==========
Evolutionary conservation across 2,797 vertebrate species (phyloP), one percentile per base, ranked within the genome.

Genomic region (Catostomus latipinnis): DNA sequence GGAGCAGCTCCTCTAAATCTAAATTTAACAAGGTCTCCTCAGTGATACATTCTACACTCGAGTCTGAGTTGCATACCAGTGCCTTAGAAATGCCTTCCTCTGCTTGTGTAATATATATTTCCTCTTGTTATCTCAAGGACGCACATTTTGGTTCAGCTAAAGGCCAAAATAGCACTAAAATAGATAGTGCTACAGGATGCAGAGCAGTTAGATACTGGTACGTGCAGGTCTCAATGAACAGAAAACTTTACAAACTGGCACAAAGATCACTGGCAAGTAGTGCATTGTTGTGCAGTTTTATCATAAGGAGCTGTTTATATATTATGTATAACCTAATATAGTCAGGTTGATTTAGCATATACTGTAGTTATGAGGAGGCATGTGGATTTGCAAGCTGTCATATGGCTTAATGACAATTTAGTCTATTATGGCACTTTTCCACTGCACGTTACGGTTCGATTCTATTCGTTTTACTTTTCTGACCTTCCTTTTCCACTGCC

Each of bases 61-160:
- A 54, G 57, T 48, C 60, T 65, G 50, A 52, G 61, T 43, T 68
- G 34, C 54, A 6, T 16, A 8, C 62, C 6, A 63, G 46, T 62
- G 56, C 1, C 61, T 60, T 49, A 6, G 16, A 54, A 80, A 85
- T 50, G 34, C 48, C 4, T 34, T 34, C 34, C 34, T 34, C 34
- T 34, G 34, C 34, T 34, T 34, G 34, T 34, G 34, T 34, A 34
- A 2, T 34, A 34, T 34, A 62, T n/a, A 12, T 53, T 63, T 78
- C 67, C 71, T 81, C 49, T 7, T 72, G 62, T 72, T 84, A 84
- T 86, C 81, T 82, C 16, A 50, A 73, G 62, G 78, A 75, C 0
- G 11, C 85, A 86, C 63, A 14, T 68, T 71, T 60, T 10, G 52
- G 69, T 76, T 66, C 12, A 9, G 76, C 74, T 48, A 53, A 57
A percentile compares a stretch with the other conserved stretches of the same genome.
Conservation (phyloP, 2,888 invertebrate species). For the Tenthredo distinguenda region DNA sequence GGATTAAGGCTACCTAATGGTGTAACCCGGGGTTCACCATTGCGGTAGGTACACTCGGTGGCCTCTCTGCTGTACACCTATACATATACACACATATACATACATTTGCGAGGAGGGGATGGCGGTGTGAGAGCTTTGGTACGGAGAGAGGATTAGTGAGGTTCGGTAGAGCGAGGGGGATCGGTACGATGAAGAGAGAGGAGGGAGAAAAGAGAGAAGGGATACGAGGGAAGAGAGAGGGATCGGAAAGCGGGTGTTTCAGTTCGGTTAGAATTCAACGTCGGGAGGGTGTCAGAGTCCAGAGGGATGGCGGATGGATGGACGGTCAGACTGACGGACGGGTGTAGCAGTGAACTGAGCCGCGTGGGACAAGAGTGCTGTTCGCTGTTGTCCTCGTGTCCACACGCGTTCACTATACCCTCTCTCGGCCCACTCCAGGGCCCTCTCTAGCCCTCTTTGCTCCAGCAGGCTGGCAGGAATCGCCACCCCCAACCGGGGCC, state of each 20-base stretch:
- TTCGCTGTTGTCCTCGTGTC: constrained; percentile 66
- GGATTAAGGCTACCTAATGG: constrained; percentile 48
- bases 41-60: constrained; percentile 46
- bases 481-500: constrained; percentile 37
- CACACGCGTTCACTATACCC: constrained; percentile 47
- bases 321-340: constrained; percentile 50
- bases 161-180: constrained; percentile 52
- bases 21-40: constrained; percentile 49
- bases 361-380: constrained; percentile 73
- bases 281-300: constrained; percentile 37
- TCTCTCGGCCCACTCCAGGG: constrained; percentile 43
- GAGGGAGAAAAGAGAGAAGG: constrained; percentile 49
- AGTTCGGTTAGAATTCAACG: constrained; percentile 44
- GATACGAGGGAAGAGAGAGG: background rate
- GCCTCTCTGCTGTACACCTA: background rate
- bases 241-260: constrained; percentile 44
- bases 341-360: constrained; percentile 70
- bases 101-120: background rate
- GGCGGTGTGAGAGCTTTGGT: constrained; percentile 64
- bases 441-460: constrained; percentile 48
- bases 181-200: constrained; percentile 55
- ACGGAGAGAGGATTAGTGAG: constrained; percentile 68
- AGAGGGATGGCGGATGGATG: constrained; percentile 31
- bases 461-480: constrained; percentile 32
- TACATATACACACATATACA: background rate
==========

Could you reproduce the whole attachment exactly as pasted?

Evolutionary conservation across 2,797 vertebrate species (phyloP), one percentile per base, ranked within the genome.

Genomic region (Catostomus latipinnis): DNA sequence GGAGCAGCTCCTCTAAATCTAAATTTAACAAGGTCTCCTCAGTGATACATTCTACACTCGAGTCTGAGTTGCATACCAGTGCCTTAGAAATGCCTTCCTCTGCTTGTGTAATATATATTTCCTCTTGTTATCTCAAGGACGCACATTTTGGTTCAGCTAAAGGCCAAAATAGCACTAAAATAGATAGTGCTACAGGATGCAGAGCAGTTAGATACTGGTACGTGCAGGTCTCAATGAACAGAAAACTTTACAAACTGGCACAAAGATCACTGGCAAGTAGTGCATTGTTGTGCAGTTTTATCATAAGGAGCTGTTTATATATTATGTATAACCTAATATAGTCAGGTTGATTTAGCATATACTGTAGTTATGAGGAGGCATGTGGATTTGCAAGCTGTCATATGGCTTAATGACAATTTAGTCTATTATGGCACTTTTCCACTGCACGTTACGGTTCGATTCTATTCGTTTTACTTTTCTGACCTTCCTTTTCCACTGCC

Each of bases 61-160:
- A 54, G 57, T 48, C 60, T 65, G 50, A 52, G 61, T 43, T 68
- G 34, C 54, A 6, T 16, A 8, C 62, C 6, A 63, G 46, T 62
- G 56, C 1, C 61, T 60, T 49, A 6, G 16, A 54, A 80, A 85
- T 50, G 34, C 48, C 4, T 34, T 34, C 34, C 34, T 34, C 34
- T 34, G 34, C 34, T 34, T 34, G 34, T 34, G 34, T 34, A 34
- A 2, T 34, A 34, T 34, A 62, T n/a, A 12, T 53, T 63, T 78
- C 67, C 71, T 81, C 49, T 7, T 72, G 62, T 72, T 84, A 84
- T 86, C 81, T 82, C 16, A 50, A 73, G 62, G 78, A 75, C 0
- G 11, C 85, A 86, C 63, A 14, T 68, T 71, T 60, T 10, G 52
- G 69, T 76, T 66, C 12, A 9, G 76, C 74, T 48, A 53, A 57
A percentile compares a stretch with the other conserved stretches of the same genome.
Conservation (phyloP, 2,888 invertebrate species). For the Tenthredo distinguenda region DNA sequence GGATTAAGGCTACCTAATGGTGTAACCCGGGGTTCACCATTGCGGTAGGTACACTCGGTGGCCTCTCTGCTGTACACCTATACATATACACACATATACATACATTTGCGAGGAGGGGATGGCGGTGTGAGAGCTTTGGTACGGAGAGAGGATTAGTGAGGTTCGGTAGAGCGAGGGGGATCGGTACGATGAAGAGAGAGGAGGGAGAAAAGAGAGAAGGGATACGAGGGAAGAGAGAGGGATCGGAAAGCGGGTGTTTCAGTTCGGTTAGAATTCAACGTCGGGAGGGTGTCAGAGTCCAGAGGGATGGCGGATGGATGGACGGTCAGACTGACGGACGGGTGTAGCAGTGAACTGAGCCGCGTGGGACAAGAGTGCTGTTCGCTGTTGTCCTCGTGTCCACACGCGTTCACTATACCCTCTCTCGGCCCACTCCAGGGCCCTCTCTAGCCCTCTTTGCTCCAGCAGGCTGGCAGGAATCGCCACCCCCAACCGGGGCC, state of each 20-base stretch:
- TTCGCTGTTGTCCTCGTGTC: constrained; percentile 66
- GGATTAAGGCTACCTAATGG: constrained; percentile 48
- bases 41-60: constrained; percentile 46
- bases 481-500: constrained; percentile 37
- CACACGCGTTCACTATACCC: constrained; percentile 47
- bases 321-340: constrained; percentile 50
- bases 161-180: constrained; percentile 52
- bases 21-40: constrained; percentile 49
- bases 361-380: constrained; percentile 73
- bases 281-300: constrained; percentile 37
- TCTCTCGGCCCACTCCAGGG: constrained; percentile 43
- GAGGGAGAAAAGAGAGAAGG: constrained; percentile 49
- AGTTCGGTTAGAATTCAACG: constrained; percentile 44
- GATACGAGGGAAGAGAGAGG: background rate
- GCCTCTCTGCTGTACACCTA: background rate
- bases 241-260: constrained; percentile 44
- bases 341-360: constrained; percentile 70
- bases 101-120: background rate
- GGCGGTGTGAGAGCTTTGGT: constrained; percentile 64
- bases 441-460: constrained; percentile 48
- bases 181-200: constrained; percentile 55
- ACGGAGAGAGGATTAGTGAG: constrained; percentile 68
- AGAGGGATGGCGGATGGATG: constrained; percentile 31
- bases 461-480: constrained; percentile 32
- TACATATACACACATATACA: background rate